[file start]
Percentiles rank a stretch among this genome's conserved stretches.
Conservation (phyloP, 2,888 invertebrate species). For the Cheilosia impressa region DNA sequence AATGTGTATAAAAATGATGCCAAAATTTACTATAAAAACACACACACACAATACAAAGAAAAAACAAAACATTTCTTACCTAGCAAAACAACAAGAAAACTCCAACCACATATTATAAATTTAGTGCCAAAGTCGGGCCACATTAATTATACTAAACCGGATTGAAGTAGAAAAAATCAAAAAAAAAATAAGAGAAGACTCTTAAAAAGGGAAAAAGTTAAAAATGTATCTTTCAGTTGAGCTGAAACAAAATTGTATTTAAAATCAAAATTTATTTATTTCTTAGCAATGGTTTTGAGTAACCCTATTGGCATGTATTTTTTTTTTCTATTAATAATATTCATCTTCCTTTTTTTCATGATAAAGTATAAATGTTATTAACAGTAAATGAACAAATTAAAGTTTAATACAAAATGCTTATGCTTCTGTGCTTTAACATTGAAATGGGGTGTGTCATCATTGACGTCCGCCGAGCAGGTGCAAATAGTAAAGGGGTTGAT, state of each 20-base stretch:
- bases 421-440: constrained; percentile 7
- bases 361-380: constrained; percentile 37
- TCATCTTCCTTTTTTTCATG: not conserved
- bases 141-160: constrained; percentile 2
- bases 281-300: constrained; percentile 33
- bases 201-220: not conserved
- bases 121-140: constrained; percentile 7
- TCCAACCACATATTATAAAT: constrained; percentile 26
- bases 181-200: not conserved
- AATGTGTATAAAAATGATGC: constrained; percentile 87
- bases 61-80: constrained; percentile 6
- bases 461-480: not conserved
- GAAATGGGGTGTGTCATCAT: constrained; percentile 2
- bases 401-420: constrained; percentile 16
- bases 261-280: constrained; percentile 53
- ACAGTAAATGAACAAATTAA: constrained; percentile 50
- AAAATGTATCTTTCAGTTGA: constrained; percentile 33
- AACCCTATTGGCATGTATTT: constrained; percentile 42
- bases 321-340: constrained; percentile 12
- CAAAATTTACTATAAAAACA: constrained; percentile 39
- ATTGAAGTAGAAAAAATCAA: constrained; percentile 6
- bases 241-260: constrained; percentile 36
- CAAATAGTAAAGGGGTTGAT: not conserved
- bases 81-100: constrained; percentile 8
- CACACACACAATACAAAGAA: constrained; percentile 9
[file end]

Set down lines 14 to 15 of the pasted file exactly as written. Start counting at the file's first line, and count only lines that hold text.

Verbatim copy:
- bases 461-480: not conserved
- GAAATGGGGTGTGTCATCAT: constrained; percentile 2